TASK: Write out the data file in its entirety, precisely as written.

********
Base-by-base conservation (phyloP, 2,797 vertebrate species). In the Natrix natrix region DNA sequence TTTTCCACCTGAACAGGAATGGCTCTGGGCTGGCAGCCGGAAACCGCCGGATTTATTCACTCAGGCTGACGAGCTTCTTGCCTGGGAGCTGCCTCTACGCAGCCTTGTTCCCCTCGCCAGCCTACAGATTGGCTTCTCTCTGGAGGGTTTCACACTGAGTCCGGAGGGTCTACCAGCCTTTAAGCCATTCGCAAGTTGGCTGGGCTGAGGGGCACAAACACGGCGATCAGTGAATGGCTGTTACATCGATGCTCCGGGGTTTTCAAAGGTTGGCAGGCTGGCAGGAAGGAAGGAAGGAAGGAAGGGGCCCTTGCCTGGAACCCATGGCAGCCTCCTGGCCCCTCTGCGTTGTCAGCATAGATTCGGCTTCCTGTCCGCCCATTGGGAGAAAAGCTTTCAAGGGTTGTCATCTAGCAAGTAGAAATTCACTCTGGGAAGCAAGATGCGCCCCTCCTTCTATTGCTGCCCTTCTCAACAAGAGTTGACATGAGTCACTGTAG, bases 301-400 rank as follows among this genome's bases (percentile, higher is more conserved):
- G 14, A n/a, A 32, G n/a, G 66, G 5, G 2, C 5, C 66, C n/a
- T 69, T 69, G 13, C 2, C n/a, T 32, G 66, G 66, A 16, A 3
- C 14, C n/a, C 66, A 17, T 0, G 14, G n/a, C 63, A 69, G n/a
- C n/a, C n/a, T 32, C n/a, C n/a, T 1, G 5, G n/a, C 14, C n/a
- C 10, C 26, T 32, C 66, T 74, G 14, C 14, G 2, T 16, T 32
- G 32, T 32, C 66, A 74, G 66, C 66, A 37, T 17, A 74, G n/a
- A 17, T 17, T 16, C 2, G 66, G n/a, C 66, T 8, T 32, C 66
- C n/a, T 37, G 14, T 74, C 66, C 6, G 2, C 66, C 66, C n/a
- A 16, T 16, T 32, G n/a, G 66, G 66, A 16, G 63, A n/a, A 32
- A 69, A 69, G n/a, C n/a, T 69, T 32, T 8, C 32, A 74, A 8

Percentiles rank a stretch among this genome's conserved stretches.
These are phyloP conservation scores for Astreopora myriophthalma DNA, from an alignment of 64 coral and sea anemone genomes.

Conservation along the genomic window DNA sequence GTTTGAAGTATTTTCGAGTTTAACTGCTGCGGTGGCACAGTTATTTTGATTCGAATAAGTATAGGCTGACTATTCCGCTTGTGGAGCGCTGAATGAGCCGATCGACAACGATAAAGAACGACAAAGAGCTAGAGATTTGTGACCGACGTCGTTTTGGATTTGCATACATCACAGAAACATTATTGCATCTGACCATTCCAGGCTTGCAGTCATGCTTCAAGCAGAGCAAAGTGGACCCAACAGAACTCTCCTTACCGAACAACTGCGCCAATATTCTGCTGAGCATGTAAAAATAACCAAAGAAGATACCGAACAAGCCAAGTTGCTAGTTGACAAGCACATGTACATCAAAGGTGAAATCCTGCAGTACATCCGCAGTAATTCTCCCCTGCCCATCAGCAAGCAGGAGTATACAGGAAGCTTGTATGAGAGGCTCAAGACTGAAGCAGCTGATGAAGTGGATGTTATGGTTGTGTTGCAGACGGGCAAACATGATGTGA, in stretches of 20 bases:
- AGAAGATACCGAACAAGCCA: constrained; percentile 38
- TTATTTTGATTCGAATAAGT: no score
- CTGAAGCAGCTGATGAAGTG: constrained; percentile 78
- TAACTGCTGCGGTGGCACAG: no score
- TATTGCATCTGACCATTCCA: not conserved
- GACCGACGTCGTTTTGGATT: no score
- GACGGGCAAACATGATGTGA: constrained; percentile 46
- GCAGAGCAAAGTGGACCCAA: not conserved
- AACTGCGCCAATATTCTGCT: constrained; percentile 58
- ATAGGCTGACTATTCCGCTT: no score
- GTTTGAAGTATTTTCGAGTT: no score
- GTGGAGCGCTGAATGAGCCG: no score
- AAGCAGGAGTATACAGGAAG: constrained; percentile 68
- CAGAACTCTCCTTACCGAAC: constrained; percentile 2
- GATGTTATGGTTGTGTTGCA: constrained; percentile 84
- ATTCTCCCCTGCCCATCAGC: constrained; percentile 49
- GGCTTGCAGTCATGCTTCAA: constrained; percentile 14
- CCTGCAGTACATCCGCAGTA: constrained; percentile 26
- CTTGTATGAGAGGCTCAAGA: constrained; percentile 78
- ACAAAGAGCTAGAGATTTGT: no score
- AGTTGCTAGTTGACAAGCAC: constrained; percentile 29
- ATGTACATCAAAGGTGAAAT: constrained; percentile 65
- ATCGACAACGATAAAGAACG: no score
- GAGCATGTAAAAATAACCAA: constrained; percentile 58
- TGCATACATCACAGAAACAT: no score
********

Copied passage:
Base-by-base conservation (phyloP, 2,797 vertebrate species). In the Natrix natrix region DNA sequence TTTTCCACCTGAACAGGAATGGCTCTGGGCTGGCAGCCGGAAACCGCCGGATTTATTCACTCAGGCTGACGAGCTTCTTGCCTGGGAGCTGCCTCTACGCAGCCTTGTTCCCCTCGCCAGCCTACAGATTGGCTTCTCTCTGGAGGGTTTCACACTGAGTCCGGAGGGTCTACCAGCCTTTAAGCCATTCGCAAGTTGGCTGGGCTGAGGGGCACAAACACGGCGATCAGTGAATGGCTGTTACATCGATGCTCCGGGGTTTTCAAAGGTTGGCAGGCTGGCAGGAAGGAAGGAAGGAAGGAAGGGGCCCTTGCCTGGAACCCATGGCAGCCTCCTGGCCCCTCTGCGTTGTCAGCATAGATTCGGCTTCCTGTCCGCCCATTGGGAGAAAAGCTTTCAAGGGTTGTCATCTAGCAAGTAGAAATTCACTCTGGGAAGCAAGATGCGCCCCTCCTTCTATTGCTGCCCTTCTCAACAAGAGTTGACATGAGTCACTGTAG, bases 301-400 rank as follows among this genome's bases (percentile, higher is more conserved):
- G 14, A n/a, A 32, G n/a, G 66, G 5, G 2, C 5, C 66, C n/a
- T 69, T 69, G 13, C 2, C n/a, T 32, G 66, G 66, A 16, A 3
- C 14, C n/a, C 66, A 17, T 0, G 14, G n/a, C 63, A 69, G n/a
- C n/a, C n/a, T 32, C n/a, C n/a, T 1, G 5, G n/a, C 14, C n/a
- C 10, C 26, T 32, C 66, T 74, G 14, C 14, G 2, T 16, T 32
- G 32, T 32, C 66, A 74, G 66, C 66, A 37, T 17, A 74, G n/a
- A 17, T 17, T 16, C 2, G 66, G n/a, C 66, T 8, T 32, C 66
- C n/a, T 37, G 14, T 74, C 66, C 6, G 2, C 66, C 66, C n/a
- A 16, T 16, T 32, G n/a, G 66, G 66, A 16, G 63, A n/a, A 32
- A 69, A 69, G n/a, C n/a, T 69, T 32, T 8, C 32, A 74, A 8

Percentiles rank a stretch among this genome's conserved stretches.
These are phyloP conservation scores for Astreopora myriophthalma DNA, from an alignment of 64 coral and sea anemone genomes.

Conservation along the genomic window DNA sequence GTTTGAAGTATTTTCGAGTTTAACTGCTGCGGTGGCACAGTTATTTTGATTCGAATAAGTATAGGCTGACTATTCCGCTTGTGGAGCGCTGAATGAGCCGATCGACAACGATAAAGAACGACAAAGAGCTAGAGATTTGTGACCGACGTCGTTTTGGATTTGCATACATCACAGAAACATTATTGCATCTGACCATTCCAGGCTTGCAGTCATGCTTCAAGCAGAGCAAAGTGGACCCAACAGAACTCTCCTTACCGAACAACTGCGCCAATATTCTGCTGAGCATGTAAAAATAACCAAAGAAGATACCGAACAAGCCAAGTTGCTAGTTGACAAGCACATGTACATCAAAGGTGAAATCCTGCAGTACATCCGCAGTAATTCTCCCCTGCCCATCAGCAAGCAGGAGTATACAGGAAGCTTGTATGAGAGGCTCAAGACTGAAGCAGCTGATGAAGTGGATGTTATGGTTGTGTTGCAGACGGGCAAACATGATGTGA, in stretches of 20 bases:
- AGAAGATACCGAACAAGCCA: constrained; percentile 38
- TTATTTTGATTCGAATAAGT: no score
- CTGAAGCAGCTGATGAAGTG: constrained; percentile 78
- TAACTGCTGCGGTGGCACAG: no score
- TATTGCATCTGACCATTCCA: not conserved
- GACCGACGTCGTTTTGGATT: no score
- GACGGGCAAACATGATGTGA: constrained; percentile 46
- GCAGAGCAAAGTGGACCCAA: not conserved
- AACTGCGCCAATATTCTGCT: constrained; percentile 58
- ATAGGCTGACTATTCCGCTT: no score
- GTTTGAAGTATTTTCGAGTT: no score
- GTGGAGCGCTGAATGAGCCG: no score
- AAGCAGGAGTATACAGGAAG: constrained; percentile 68
- CAGAACTCTCCTTACCGAAC: constrained; percentile 2
- GATGTTATGGTTGTGTTGCA: constrained; percentile 84
- ATTCTCCCCTGCCCATCAGC: constrained; percentile 49
- GGCTTGCAGTCATGCTTCAA: constrained; percentile 14
- CCTGCAGTACATCCGCAGTA: constrained; percentile 26
- CTTGTATGAGAGGCTCAAGA: constrained; percentile 78
- ACAAAGAGCTAGAGATTTGT: no score
- AGTTGCTAGTTGACAAGCAC: constrained; percentile 29
- ATGTACATCAAAGGTGAAAT: constrained; percentile 65
- ATCGACAACGATAAAGAACG: no score
- GAGCATGTAAAAATAACCAA: constrained; percentile 58
- TGCATACATCACAGAAACAT: no score